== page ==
Friday, October 18, 2019

Gender Variation in Racial Discrimination as a Factor in Academic Literature review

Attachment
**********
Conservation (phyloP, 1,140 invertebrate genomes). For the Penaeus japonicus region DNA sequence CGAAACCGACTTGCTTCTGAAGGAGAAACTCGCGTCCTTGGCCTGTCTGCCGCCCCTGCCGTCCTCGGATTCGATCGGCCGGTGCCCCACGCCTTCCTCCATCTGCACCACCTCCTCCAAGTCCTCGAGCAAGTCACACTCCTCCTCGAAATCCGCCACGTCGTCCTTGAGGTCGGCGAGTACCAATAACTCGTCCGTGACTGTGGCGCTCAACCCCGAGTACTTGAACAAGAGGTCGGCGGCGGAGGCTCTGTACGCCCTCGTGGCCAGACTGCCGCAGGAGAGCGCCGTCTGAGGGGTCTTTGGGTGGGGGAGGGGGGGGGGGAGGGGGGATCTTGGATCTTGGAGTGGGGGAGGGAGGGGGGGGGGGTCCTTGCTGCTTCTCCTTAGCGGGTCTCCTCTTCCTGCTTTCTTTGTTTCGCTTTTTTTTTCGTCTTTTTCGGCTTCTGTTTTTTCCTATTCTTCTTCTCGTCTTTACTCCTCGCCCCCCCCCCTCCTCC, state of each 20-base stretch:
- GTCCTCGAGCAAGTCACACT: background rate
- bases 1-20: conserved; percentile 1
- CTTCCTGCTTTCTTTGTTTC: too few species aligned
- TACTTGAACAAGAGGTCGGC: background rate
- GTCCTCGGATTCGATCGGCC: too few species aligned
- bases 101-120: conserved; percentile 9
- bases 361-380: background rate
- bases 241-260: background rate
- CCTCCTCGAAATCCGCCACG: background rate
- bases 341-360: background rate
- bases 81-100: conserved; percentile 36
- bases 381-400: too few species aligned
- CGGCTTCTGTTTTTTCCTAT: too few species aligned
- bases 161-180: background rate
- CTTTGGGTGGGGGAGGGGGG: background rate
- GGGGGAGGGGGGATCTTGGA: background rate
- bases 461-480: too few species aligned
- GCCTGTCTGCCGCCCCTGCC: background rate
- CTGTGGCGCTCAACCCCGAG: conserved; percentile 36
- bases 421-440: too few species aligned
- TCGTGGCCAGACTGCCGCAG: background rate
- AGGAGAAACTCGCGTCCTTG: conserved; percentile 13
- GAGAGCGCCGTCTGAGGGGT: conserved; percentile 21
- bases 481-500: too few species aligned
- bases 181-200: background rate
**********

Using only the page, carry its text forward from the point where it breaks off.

Gender Variation in Racial Discrimination as a Factor in Academic Achievement - Literature review Example Teachers and related school officials are human and subject to discriminatory feelings that can affect their relationships with the children that they are charged with nurturing intellectually. Those children they affect can be permanently affected by negative discriminatory practices either on gender or racial level. Adolescents are no exception. Aspects of the identity and the self are compromised when social differences mean that there are discriminatory experiences that place the concept of inferiority within the experiences that help to form the identity when in a school atmosphere. Gender and Racial Identities Cogburn, Chavous, and Griffin (2011, p. 25) created a study in which gender discrimination experiences that African American adolescents who were in the 8th grade were examined to see if gender was a factor in discrimination experiences that were associated with an academic and psychological function. Girls and boys had no significant variation in the frequency of experie nces, but boys reported that they were discriminated against more frequently because of their gender. Aspects of the race were more significant in affecting self-esteem while aspects of gender were more important in predicting grade point average and academic achievement. This study shows that how children are treated in regards to identifying factors has an effect on future achievement and their sense of self. Cogburn, Chavous, and Griffin (2011, p. 26) used a series of conceptual frameworks through which to address their topic. One of these frameworks is the double jeopardy hypothesis. This asserts that Black females will have double marginalization because they belong to two lower status social groups that are considered minorities: female and Black. This means that they are subject to both racial and gender-based discrimination. The alternative perspective which applies to Black males is that they suffer from both racial discrimination and discrimination based on their subordina tion as Black males in order to diminish them as a threat in the male world. Between the two social groups, Black males have a higher level of discrimination experiences because they are perceived as a higher threat. Cogburn, Chavous, and Griffin (2011, p. 26) also discuss the ethnic-prominence hypothesis which asserts that the racial/ethnic membership has a higher value where discrimination is concerned that the gender membership value.

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